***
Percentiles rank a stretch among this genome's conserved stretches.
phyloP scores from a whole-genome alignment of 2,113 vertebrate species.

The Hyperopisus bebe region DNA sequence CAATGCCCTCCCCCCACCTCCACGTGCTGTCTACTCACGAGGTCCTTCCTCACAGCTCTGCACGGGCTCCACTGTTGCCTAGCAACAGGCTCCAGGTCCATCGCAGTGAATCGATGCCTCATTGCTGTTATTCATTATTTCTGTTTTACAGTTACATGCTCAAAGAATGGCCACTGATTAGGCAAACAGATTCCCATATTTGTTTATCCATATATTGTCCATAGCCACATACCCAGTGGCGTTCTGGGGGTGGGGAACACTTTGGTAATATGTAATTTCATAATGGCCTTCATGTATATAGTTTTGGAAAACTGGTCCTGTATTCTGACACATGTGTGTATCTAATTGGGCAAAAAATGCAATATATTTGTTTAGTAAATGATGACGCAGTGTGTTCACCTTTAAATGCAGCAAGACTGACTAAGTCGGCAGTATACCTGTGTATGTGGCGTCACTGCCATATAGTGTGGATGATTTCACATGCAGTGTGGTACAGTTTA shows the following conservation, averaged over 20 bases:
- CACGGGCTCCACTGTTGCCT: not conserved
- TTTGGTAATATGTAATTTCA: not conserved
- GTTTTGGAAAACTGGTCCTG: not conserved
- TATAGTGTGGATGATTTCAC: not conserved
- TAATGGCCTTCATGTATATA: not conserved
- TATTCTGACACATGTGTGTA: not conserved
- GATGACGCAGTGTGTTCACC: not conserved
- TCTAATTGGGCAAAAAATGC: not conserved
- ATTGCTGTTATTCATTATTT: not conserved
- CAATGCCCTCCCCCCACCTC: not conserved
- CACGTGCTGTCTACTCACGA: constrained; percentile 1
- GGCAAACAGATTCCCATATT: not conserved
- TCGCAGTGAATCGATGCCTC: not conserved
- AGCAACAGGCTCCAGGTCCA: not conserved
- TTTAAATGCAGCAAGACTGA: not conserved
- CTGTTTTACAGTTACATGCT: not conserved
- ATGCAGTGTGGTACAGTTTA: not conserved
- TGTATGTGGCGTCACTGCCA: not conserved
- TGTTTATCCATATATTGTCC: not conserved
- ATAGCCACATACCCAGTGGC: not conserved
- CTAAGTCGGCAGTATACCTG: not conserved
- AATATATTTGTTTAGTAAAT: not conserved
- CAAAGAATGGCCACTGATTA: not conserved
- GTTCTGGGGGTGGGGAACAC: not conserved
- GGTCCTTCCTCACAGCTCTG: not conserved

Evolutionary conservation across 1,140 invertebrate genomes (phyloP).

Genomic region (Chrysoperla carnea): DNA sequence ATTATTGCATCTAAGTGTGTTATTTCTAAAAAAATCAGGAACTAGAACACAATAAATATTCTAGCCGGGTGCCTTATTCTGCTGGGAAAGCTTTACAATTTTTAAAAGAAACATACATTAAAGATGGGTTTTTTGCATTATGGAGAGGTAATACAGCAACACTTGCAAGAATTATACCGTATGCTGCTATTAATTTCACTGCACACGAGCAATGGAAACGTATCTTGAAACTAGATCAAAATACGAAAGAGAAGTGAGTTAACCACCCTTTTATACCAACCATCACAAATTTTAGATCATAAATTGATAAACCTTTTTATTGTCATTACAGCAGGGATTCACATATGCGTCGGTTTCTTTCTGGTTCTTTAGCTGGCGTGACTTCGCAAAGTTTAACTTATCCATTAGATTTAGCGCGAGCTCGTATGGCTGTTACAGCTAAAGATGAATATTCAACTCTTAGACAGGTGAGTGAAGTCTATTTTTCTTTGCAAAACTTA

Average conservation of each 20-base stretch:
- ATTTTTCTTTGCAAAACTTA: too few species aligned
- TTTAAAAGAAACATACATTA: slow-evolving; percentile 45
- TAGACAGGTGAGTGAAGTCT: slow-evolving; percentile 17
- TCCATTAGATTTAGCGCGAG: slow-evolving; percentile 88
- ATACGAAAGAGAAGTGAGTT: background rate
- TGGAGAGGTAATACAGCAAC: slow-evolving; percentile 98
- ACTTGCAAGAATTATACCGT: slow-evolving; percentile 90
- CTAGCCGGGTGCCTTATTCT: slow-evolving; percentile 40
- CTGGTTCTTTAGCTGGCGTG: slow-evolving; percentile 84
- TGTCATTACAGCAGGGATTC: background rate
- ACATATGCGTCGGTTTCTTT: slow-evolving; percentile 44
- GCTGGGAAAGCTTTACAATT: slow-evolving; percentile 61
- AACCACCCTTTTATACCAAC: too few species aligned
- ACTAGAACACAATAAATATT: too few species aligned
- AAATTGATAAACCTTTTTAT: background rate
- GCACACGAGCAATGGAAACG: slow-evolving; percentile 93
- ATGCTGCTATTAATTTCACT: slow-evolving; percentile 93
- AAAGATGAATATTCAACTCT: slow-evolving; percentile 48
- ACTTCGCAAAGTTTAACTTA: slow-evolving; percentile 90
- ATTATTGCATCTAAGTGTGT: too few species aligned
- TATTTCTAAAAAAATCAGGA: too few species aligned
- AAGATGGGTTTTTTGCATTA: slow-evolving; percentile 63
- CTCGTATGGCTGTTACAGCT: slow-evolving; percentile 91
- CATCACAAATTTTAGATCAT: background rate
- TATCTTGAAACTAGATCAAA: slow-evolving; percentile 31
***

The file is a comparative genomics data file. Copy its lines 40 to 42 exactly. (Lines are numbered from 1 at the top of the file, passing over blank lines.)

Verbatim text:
- CTGGTTCTTTAGCTGGCGTG: slow-evolving; percentile 84
- TGTCATTACAGCAGGGATTC: background rate
- ACATATGCGTCGGTTTCTTT: slow-evolving; percentile 44